Last fall, the American Academy of Pediatrics called for a ban on flavored tobacco products. Now, one city is poised to do just that: San Francisco took steps this week to become the first city to approve a sales ban on flavored vaping liquids in a bid to prevent young adults from becoming addicted to the products.
The Associated Press reports that San Francisco city supervisors on Tuesday unanimously approved a measure to ban the sale of flavored nicotine used in electronic cigarettes and flavored tobacco products.
While the measure requires a second vote by the board next week, the AP reports it is expected to pass.
The ordinance, which would take effect in April 2018 if passed, aims to reduce the number of children who become addicted to nicotine after being lured to the products via flavors such as strawberry, cotton-candy, and others. The legislation does not prevent the sale of tobacco-flavored liquid nicotine.
If a business is found to be in violation of the law, they could have their city tobacco sales permit suspended.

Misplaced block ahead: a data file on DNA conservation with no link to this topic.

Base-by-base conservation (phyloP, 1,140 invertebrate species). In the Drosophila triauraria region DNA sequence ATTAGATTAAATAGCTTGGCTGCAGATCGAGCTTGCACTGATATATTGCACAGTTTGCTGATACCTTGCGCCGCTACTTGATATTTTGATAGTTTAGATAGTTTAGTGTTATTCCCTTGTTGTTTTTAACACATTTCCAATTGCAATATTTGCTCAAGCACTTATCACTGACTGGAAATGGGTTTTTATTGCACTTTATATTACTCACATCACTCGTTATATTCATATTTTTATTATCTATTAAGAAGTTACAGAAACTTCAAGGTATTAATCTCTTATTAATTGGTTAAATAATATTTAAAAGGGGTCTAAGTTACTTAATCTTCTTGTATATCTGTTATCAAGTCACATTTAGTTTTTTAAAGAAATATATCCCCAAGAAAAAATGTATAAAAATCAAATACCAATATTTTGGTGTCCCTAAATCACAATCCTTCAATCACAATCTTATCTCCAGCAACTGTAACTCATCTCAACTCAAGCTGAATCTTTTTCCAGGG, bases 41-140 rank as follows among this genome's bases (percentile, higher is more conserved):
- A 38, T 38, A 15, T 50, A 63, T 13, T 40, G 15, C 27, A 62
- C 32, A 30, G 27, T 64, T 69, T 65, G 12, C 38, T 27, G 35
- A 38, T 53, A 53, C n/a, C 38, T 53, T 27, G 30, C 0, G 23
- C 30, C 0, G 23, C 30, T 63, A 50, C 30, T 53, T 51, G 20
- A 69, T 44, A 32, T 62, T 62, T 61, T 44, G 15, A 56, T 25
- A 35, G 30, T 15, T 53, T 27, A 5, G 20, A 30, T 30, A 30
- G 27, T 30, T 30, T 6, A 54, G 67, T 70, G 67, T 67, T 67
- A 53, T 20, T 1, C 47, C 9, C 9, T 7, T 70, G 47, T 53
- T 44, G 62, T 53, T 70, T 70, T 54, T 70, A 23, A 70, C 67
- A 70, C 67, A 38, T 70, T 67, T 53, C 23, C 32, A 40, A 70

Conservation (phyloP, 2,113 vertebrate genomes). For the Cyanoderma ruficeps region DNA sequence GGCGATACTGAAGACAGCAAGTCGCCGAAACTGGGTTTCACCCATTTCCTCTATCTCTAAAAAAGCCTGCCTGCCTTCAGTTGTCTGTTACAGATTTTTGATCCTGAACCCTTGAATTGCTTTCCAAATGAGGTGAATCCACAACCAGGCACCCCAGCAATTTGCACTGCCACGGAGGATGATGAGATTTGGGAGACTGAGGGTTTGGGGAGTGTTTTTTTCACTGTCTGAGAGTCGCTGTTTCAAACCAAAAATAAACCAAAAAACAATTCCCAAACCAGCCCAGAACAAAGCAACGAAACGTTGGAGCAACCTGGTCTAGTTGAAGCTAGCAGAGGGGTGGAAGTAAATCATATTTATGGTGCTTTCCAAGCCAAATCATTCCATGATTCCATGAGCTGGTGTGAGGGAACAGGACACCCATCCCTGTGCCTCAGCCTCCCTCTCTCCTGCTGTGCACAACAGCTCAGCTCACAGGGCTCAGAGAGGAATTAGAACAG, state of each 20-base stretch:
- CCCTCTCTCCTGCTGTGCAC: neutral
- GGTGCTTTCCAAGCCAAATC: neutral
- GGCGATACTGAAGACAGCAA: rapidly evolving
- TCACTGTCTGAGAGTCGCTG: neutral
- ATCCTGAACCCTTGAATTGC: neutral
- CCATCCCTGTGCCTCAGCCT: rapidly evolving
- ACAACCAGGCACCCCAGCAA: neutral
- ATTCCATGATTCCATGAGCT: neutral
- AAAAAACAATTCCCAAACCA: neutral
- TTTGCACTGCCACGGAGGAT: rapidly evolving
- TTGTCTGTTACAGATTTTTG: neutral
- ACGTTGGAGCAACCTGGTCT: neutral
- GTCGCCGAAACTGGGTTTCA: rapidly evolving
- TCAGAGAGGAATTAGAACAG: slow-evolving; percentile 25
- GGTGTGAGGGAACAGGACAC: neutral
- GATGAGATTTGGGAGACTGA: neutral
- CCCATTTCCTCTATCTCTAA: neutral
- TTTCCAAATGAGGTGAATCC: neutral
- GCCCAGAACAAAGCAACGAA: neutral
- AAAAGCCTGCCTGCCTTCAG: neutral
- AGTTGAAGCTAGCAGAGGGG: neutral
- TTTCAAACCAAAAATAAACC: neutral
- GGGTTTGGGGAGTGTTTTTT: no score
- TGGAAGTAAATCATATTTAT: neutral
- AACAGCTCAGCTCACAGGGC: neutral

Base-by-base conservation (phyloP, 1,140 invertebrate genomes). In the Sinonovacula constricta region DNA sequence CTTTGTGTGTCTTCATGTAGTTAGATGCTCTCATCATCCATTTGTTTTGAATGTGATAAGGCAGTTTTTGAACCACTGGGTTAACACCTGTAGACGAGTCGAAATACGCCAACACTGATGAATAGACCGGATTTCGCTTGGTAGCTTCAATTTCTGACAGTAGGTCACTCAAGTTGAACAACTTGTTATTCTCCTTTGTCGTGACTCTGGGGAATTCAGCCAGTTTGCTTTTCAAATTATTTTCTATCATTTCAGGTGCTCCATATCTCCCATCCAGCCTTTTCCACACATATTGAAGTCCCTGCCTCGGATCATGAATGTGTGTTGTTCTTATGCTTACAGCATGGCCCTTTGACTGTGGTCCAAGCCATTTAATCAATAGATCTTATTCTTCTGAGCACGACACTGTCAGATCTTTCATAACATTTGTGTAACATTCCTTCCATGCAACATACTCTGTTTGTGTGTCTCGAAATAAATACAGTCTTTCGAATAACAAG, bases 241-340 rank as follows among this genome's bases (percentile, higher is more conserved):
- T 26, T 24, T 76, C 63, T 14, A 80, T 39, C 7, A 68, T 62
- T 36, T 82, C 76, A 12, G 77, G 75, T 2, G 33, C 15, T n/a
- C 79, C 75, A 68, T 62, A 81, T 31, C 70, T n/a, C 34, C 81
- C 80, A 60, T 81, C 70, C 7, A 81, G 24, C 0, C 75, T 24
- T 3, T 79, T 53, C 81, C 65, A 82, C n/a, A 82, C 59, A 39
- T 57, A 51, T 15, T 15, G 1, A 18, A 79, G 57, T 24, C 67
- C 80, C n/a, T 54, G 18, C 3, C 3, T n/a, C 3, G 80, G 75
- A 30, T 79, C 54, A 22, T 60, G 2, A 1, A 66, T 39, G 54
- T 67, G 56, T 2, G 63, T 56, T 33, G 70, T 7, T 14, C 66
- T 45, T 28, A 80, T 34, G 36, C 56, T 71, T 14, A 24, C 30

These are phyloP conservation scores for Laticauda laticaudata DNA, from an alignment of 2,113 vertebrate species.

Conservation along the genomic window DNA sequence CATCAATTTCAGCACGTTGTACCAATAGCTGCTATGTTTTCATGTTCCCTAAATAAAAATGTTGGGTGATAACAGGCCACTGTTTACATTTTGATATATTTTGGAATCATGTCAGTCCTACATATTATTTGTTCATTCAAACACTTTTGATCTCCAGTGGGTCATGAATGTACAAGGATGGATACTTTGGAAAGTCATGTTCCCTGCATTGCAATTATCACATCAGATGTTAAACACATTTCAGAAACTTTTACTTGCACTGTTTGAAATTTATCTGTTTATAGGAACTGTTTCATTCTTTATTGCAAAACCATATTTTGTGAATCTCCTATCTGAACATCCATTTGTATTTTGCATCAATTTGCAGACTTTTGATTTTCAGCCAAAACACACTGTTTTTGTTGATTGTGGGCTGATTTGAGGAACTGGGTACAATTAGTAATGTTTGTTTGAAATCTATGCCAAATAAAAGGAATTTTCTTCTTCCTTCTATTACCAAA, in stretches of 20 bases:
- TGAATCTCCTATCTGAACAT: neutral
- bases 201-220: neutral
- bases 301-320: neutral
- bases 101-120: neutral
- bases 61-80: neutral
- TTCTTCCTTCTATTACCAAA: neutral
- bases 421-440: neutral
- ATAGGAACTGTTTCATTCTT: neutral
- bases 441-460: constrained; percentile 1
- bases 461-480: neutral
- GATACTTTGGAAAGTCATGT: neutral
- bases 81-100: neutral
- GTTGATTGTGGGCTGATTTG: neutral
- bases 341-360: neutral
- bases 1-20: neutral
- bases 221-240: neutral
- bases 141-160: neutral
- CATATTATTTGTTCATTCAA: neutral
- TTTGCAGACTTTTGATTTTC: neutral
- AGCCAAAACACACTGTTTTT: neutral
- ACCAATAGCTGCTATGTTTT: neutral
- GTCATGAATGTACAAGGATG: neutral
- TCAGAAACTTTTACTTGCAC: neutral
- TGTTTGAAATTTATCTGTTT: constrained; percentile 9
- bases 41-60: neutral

“We’re focusing on flavored products because they are widely considered to be a starter product for future smokers,” Supervisor Malia Cohen, who sponsored the bill, tells the AP.
Cohen notes that the ordinance also aims to counter tobacco companies’ advertisements that, she believes, unfairly target fruit-flavored products to young people, the LGBTQ community, and other minorities.
“For too many years, the tobacco industry has selectively targeted our young adults with products that are deceptively associated with fruits and mint and candy,” she said. “Menthol cools the throat so you don’t feel the smoke and the irritants and it masks the flavors. This legislation is about saying enough is enough.”
While the supervisors are expected to pass the ordinance next week, many small businesses and vaping industry groups are pushing back, the AP reports.
Some business owners say that if the ban goes into effect, they could lose customers who may just go online or to other cities to buy the flavored products.
The American Vaping Association tell the AP that the ordinance is “complete nonsense” and doesn’t take into account recent stats that suggest flavored tobacco helps people quit smoking.
Specifically, president Gregory Conley pointed to a Centers for Disease Control and Prevention report that found the number of high school students using e-cigarettes fell from 3 million to 2.2 million from 2015 to 2016.